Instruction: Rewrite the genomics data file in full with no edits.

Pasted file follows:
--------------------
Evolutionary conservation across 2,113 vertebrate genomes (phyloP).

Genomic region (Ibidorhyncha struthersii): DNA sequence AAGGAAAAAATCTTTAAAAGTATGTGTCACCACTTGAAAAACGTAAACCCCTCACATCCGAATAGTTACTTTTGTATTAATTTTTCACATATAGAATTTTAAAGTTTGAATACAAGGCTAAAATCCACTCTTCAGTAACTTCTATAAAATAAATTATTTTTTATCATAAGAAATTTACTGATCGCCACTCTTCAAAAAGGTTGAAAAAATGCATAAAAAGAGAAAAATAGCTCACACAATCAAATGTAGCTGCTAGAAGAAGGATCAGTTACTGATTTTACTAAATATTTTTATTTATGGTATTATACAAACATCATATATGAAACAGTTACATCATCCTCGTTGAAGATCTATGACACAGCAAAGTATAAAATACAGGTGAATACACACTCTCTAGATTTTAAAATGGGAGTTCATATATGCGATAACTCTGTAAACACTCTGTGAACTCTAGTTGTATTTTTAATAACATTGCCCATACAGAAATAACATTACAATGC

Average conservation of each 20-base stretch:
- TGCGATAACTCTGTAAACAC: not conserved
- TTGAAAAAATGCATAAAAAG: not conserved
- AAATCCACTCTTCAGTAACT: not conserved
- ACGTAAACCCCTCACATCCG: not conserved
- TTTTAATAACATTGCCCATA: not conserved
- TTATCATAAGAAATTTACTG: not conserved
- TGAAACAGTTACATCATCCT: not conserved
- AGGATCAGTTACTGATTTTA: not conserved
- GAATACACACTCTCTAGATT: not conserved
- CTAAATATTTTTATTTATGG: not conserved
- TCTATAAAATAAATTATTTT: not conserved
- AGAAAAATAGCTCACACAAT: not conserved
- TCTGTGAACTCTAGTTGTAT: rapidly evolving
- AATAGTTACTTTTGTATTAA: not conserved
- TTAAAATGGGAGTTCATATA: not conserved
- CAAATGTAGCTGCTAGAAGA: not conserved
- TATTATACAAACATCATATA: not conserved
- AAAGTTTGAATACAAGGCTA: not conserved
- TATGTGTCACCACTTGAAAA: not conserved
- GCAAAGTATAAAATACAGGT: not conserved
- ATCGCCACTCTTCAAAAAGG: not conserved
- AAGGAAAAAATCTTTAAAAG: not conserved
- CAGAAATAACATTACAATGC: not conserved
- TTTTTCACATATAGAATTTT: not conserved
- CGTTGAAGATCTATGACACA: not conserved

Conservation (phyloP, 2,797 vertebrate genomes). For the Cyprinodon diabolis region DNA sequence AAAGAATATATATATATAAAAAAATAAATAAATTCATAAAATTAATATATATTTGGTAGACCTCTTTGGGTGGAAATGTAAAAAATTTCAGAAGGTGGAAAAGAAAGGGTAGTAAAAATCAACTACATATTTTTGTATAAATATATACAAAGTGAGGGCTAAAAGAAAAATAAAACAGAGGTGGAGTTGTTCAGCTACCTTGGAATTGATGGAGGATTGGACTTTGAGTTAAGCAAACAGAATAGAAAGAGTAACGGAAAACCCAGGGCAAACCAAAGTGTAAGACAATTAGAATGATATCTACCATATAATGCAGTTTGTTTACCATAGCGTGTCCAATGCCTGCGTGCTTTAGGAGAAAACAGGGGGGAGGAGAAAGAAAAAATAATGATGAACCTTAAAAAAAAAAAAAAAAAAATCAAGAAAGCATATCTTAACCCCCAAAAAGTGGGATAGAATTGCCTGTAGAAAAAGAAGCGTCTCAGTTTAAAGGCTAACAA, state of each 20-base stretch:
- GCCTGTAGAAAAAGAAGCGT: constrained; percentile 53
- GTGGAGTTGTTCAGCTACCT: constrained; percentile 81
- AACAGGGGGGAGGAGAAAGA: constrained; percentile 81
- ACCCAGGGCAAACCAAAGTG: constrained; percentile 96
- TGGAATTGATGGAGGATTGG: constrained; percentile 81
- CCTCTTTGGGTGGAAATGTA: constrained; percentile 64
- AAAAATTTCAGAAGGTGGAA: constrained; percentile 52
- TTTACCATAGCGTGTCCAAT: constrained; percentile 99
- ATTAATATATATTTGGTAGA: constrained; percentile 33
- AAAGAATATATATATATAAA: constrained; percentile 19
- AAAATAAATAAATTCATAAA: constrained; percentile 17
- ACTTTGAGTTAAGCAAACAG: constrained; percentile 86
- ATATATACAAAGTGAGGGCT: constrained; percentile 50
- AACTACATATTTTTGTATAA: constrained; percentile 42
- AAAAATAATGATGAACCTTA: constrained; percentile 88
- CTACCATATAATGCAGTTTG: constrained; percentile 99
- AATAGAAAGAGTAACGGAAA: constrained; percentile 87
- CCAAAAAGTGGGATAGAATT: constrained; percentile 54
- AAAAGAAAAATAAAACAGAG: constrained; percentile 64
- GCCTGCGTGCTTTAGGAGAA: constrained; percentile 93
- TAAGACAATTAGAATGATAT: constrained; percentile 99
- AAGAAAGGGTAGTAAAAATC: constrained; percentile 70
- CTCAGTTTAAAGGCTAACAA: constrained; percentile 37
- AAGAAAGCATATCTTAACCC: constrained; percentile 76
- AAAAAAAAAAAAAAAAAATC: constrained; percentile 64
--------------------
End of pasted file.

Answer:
Evolutionary conservation across 2,113 vertebrate genomes (phyloP).

Genomic region (Ibidorhyncha struthersii): DNA sequence AAGGAAAAAATCTTTAAAAGTATGTGTCACCACTTGAAAAACGTAAACCCCTCACATCCGAATAGTTACTTTTGTATTAATTTTTCACATATAGAATTTTAAAGTTTGAATACAAGGCTAAAATCCACTCTTCAGTAACTTCTATAAAATAAATTATTTTTTATCATAAGAAATTTACTGATCGCCACTCTTCAAAAAGGTTGAAAAAATGCATAAAAAGAGAAAAATAGCTCACACAATCAAATGTAGCTGCTAGAAGAAGGATCAGTTACTGATTTTACTAAATATTTTTATTTATGGTATTATACAAACATCATATATGAAACAGTTACATCATCCTCGTTGAAGATCTATGACACAGCAAAGTATAAAATACAGGTGAATACACACTCTCTAGATTTTAAAATGGGAGTTCATATATGCGATAACTCTGTAAACACTCTGTGAACTCTAGTTGTATTTTTAATAACATTGCCCATACAGAAATAACATTACAATGC

Average conservation of each 20-base stretch:
- TGCGATAACTCTGTAAACAC: not conserved
- TTGAAAAAATGCATAAAAAG: not conserved
- AAATCCACTCTTCAGTAACT: not conserved
- ACGTAAACCCCTCACATCCG: not conserved
- TTTTAATAACATTGCCCATA: not conserved
- TTATCATAAGAAATTTACTG: not conserved
- TGAAACAGTTACATCATCCT: not conserved
- AGGATCAGTTACTGATTTTA: not conserved
- GAATACACACTCTCTAGATT: not conserved
- CTAAATATTTTTATTTATGG: not conserved
- TCTATAAAATAAATTATTTT: not conserved
- AGAAAAATAGCTCACACAAT: not conserved
- TCTGTGAACTCTAGTTGTAT: rapidly evolving
- AATAGTTACTTTTGTATTAA: not conserved
- TTAAAATGGGAGTTCATATA: not conserved
- CAAATGTAGCTGCTAGAAGA: not conserved
- TATTATACAAACATCATATA: not conserved
- AAAGTTTGAATACAAGGCTA: not conserved
- TATGTGTCACCACTTGAAAA: not conserved
- GCAAAGTATAAAATACAGGT: not conserved
- ATCGCCACTCTTCAAAAAGG: not conserved
- AAGGAAAAAATCTTTAAAAG: not conserved
- CAGAAATAACATTACAATGC: not conserved
- TTTTTCACATATAGAATTTT: not conserved
- CGTTGAAGATCTATGACACA: not conserved

Conservation (phyloP, 2,797 vertebrate genomes). For the Cyprinodon diabolis region DNA sequence AAAGAATATATATATATAAAAAAATAAATAAATTCATAAAATTAATATATATTTGGTAGACCTCTTTGGGTGGAAATGTAAAAAATTTCAGAAGGTGGAAAAGAAAGGGTAGTAAAAATCAACTACATATTTTTGTATAAATATATACAAAGTGAGGGCTAAAAGAAAAATAAAACAGAGGTGGAGTTGTTCAGCTACCTTGGAATTGATGGAGGATTGGACTTTGAGTTAAGCAAACAGAATAGAAAGAGTAACGGAAAACCCAGGGCAAACCAAAGTGTAAGACAATTAGAATGATATCTACCATATAATGCAGTTTGTTTACCATAGCGTGTCCAATGCCTGCGTGCTTTAGGAGAAAACAGGGGGGAGGAGAAAGAAAAAATAATGATGAACCTTAAAAAAAAAAAAAAAAAAATCAAGAAAGCATATCTTAACCCCCAAAAAGTGGGATAGAATTGCCTGTAGAAAAAGAAGCGTCTCAGTTTAAAGGCTAACAA, state of each 20-base stretch:
- GCCTGTAGAAAAAGAAGCGT: constrained; percentile 53
- GTGGAGTTGTTCAGCTACCT: constrained; percentile 81
- AACAGGGGGGAGGAGAAAGA: constrained; percentile 81
- ACCCAGGGCAAACCAAAGTG: constrained; percentile 96
- TGGAATTGATGGAGGATTGG: constrained; percentile 81
- CCTCTTTGGGTGGAAATGTA: constrained; percentile 64
- AAAAATTTCAGAAGGTGGAA: constrained; percentile 52
- TTTACCATAGCGTGTCCAAT: constrained; percentile 99
- ATTAATATATATTTGGTAGA: constrained; percentile 33
- AAAGAATATATATATATAAA: constrained; percentile 19
- AAAATAAATAAATTCATAAA: constrained; percentile 17
- ACTTTGAGTTAAGCAAACAG: constrained; percentile 86
- ATATATACAAAGTGAGGGCT: constrained; percentile 50
- AACTACATATTTTTGTATAA: constrained; percentile 42
- AAAAATAATGATGAACCTTA: constrained; percentile 88
- CTACCATATAATGCAGTTTG: constrained; percentile 99
- AATAGAAAGAGTAACGGAAA: constrained; percentile 87
- CCAAAAAGTGGGATAGAATT: constrained; percentile 54
- AAAAGAAAAATAAAACAGAG: constrained; percentile 64
- GCCTGCGTGCTTTAGGAGAA: constrained; percentile 93
- TAAGACAATTAGAATGATAT: constrained; percentile 99
- AAGAAAGGGTAGTAAAAATC: constrained; percentile 70
- CTCAGTTTAAAGGCTAACAA: constrained; percentile 37
- AAGAAAGCATATCTTAACCC: constrained; percentile 76
- AAAAAAAAAAAAAAAAAATC: constrained; percentile 64